On this first Sunday of our Lenten observance, two dramatic organ works from the Baroque period will be played. The "Chaconne in E Minor" by Dietrich Buxtehude (1637-1707) offers inspired variations over a ground bass. The "Dialogue sur les grands jeux" from Suite du premier ton by Louis-Nicolas Clérambault (1676-1749) completes the morning services on a grand French high Baroque note.
During the 9:00 a.m. communion time, soprano Blair Carpenter sings a solo version of the Stephen Paulus choral anthem "The Road Home." Based on the folk tune "The Lone Wild Bird" from The Southern Harmony Companion of 1835, the text was written by Michael Browne in 2001 and speaks to returning home after being lost in the proverbial wilderness.
At the 11:00 a.m. choral service, the Chancel Choir offers "The Spheres" by Ola Gjeilo. This work is a selection from our March 16 Alice Tully Hall concert in New York City celebrating the music of Ola Gjeilo. It is an a cappella setting of the first movement from Gjeilo's 2008 Sunrise Mass.
At the 6:00 p.m. Dinner Church service, cantor Blair Carpenter and I lead you in songs by Iona Community composer John Bell and songs of wilderness travel.
On this Transfiguration Sunday, the last Sunday of the Epiphany season, compositions from the French masters will be offered. At the Prelude, movement one from Sonata in A Minor, Opus 60, the "Allegro marcato", by Marcel Dupré will be played featuring cellist Heidi Mausbach. Composed in 1964, this excerpt exhibits a fine example of Dupré's chromatic harmonic language and sense of drama. At the Postlude, Litanies by Jehan Alain sends us out into the world and foreshadows the Lenten observance ahead. His performance instruction at the top of the score speaks to us in this time of the liturgical year: When the Christian soul is in distress and cannot find any fresh words to implore God’s mercy, it repeats the same prayer unceasingly with overwhelming faith. The limit of reason is past. It is faith alone which propels its ascent.
The Plymouth Ringers offer "New Life" by Matt Johnson. Joined by cellist Heidi Mausbach, the work was written in honor of the birth of the composer's son.
The Chancel Choir sings Ola Gjeilo's "Prelude", a selection from our upcoming March 16 performance at Alice Tully Hall, Lincoln Center in New York City.
At 6:00 p.m., music of dreams and transformation by Coldplay and David Bowie will be offered. Cantor Blair Carpenter, guitarist Alan Skowron and bassist Peter Strening join us.
It is Celtic Night at this Sunday evening's 6:00 p.m. service! Now offered on the third Sunday of each month, we will enjoy the hauntingly beautiful sounds of the British Isles and celebrate the Ionian Community of Scotland and Celtic Spirituality, both of which have strong ties here at Plymouth. This week, I am joined by cantor Blair Carpenter, bodhrán player Michael Hamilton and flutist Rebecca Quillen. Come and join us in a time of evening prayer and Celtic music. Slàinte!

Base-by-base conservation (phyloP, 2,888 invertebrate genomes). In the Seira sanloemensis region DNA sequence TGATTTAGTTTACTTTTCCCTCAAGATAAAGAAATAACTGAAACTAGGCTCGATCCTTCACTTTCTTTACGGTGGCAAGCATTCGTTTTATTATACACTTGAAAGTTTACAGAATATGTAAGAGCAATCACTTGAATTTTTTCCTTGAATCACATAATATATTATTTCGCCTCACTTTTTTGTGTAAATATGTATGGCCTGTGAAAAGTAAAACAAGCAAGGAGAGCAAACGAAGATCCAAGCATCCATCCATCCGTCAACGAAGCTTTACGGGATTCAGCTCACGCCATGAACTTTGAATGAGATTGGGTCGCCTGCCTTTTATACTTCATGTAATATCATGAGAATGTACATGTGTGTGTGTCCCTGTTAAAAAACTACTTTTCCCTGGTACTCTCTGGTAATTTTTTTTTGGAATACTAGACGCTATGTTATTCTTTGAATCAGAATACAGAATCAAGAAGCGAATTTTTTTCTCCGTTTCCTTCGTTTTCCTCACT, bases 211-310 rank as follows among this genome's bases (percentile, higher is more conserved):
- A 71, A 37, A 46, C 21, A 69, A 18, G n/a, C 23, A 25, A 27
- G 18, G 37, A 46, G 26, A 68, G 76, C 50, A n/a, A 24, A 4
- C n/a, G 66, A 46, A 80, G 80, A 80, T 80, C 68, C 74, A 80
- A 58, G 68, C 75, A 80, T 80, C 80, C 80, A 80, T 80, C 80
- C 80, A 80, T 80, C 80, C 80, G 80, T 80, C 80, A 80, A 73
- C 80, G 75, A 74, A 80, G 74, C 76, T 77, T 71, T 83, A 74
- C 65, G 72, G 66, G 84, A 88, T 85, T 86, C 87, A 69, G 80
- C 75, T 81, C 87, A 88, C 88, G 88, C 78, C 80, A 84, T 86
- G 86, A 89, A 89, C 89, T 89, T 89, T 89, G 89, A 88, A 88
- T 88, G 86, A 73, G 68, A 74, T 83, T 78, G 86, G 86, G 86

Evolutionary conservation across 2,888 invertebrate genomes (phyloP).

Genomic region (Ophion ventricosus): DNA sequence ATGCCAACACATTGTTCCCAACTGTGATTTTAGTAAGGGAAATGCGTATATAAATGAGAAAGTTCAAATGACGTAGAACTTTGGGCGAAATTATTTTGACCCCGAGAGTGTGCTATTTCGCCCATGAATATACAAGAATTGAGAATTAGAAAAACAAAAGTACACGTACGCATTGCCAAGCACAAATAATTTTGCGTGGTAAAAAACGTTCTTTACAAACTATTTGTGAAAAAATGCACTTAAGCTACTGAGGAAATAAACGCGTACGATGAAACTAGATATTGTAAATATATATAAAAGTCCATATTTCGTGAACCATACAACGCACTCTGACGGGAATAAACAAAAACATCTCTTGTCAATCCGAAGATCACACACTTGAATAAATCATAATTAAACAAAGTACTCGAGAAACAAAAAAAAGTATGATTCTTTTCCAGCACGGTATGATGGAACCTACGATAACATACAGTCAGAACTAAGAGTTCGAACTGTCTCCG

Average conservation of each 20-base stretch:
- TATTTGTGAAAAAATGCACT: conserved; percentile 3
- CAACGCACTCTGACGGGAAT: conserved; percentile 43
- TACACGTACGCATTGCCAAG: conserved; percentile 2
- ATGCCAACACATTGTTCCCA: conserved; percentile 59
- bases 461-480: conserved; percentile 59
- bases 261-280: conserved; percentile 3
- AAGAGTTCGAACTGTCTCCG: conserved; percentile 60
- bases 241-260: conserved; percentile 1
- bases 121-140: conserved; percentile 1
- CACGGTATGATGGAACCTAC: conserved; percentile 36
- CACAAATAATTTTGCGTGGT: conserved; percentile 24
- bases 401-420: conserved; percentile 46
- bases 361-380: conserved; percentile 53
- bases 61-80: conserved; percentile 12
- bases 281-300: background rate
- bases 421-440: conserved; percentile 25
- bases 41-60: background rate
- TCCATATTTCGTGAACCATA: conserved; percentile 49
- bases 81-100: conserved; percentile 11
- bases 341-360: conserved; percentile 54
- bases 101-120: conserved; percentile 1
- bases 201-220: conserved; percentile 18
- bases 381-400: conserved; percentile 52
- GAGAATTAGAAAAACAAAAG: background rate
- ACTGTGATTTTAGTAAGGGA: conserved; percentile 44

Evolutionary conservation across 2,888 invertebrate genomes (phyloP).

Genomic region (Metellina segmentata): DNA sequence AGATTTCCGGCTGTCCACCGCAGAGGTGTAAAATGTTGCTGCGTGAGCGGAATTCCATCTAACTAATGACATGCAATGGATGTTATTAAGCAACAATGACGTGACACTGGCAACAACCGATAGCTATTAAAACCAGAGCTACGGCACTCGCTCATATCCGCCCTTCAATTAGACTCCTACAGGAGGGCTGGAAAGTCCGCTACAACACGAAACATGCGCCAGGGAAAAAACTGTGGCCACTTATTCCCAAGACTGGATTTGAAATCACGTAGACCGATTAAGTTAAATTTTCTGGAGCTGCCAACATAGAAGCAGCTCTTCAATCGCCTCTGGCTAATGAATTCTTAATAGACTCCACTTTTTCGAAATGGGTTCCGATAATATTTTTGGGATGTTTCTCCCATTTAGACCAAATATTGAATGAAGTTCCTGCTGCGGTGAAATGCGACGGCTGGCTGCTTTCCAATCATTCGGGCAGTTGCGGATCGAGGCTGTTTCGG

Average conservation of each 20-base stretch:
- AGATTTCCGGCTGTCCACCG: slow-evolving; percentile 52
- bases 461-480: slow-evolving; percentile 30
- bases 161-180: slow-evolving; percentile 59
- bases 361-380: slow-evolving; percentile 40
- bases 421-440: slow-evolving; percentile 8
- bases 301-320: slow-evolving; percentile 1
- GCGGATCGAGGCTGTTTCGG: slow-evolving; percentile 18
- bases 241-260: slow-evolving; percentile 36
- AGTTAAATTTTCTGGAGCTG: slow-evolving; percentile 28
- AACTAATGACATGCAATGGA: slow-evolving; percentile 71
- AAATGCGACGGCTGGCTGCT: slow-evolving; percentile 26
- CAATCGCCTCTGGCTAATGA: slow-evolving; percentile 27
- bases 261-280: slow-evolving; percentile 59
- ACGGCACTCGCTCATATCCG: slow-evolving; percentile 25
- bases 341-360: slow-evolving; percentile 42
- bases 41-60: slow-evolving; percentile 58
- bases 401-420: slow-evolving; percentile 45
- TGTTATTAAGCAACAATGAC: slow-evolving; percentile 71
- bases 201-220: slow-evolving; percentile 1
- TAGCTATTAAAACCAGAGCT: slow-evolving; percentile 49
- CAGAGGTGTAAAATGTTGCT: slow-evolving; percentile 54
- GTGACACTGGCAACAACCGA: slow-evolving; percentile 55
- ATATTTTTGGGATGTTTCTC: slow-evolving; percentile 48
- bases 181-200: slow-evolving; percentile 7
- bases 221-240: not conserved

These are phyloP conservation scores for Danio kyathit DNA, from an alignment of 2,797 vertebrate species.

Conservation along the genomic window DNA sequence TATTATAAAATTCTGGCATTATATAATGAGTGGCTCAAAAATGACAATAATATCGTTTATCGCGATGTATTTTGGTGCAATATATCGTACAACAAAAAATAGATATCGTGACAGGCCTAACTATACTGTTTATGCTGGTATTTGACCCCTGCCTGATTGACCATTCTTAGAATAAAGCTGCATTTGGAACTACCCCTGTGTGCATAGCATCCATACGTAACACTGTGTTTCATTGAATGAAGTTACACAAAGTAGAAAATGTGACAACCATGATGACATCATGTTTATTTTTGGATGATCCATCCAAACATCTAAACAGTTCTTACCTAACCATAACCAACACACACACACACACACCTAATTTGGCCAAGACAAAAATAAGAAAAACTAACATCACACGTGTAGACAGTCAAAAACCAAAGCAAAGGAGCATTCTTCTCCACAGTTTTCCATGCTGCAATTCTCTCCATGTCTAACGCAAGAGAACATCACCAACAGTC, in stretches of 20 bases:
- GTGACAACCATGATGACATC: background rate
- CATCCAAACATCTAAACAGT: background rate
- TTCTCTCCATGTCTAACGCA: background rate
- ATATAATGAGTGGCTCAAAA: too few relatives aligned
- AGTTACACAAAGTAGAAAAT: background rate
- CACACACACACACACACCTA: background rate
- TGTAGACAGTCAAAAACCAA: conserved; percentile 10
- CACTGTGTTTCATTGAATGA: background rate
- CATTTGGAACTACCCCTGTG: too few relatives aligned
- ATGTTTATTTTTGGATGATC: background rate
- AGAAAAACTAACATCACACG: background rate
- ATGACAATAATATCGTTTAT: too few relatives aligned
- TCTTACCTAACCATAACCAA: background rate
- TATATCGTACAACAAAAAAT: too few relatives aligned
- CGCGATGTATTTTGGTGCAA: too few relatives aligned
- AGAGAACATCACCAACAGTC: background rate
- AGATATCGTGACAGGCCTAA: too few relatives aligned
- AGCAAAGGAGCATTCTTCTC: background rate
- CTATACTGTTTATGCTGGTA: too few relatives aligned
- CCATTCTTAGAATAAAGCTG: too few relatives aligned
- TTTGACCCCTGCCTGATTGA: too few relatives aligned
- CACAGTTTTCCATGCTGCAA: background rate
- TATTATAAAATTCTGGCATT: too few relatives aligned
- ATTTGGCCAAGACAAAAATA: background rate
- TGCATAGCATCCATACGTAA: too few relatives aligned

During the morning services, we will hear the first three movements from Organ Sonata No. 2 in C Minor by Felix Mendelssohn: Grave, Adagio and Allegro maestoso e vivace. His six sonatas are considered pinnacles of the organ repertoire on par with the works of J.S. Bach. Mendelssohn drew much inspiration from Bach and was a driving force in renewing interest in his compositions, which had fallen out of favor in the public sphere for decades. Two settings of the Martin Luther chorale "Vater unser im Himmelreich" (Our Father in Heaven) by J.S. Bach will be played during the 9:00 a.m. communion. This chorale tune was also the basis for a set of variations in Mendelssohn's Organ Sonata No. 6 in D Minor.
At 11:00 a.m., the Chancel Choir offers up "In the Morning, Joy," a lively and spirited anthem by Mark Hayes conveying the excitement of experiencing new life in each new day.
You are the salt of the earth...the light of the world...let your light shine before others, so that they may see your good works and give glory to your Father in heaven. excerpt from Matthew 5.13-16
From the organ, two works from Ned Rorem's A Quaker Reader will be offered.
"There Is a Spirit That Delights to Do No Evil...: are the dying words of English Quaker James Naylor, who spoke them to his caretakers after being fatally assaulted in London in 1660. The work exhibits a simple and serene character of a humble man hopeful for the ultimate demise of evil. "...No darkness at all..." is an excerpt of Elias Hicks' quote "God is light,and in Him is no darkness at all...", as recalled by poet Walt Whitman. A joyous and contemporary "Fanfare" concludes the services.
The Chancel Choir offers a Dan Forrest setting of the well-known hymn "Be Now My Vision" at the 11:00 a.m. service.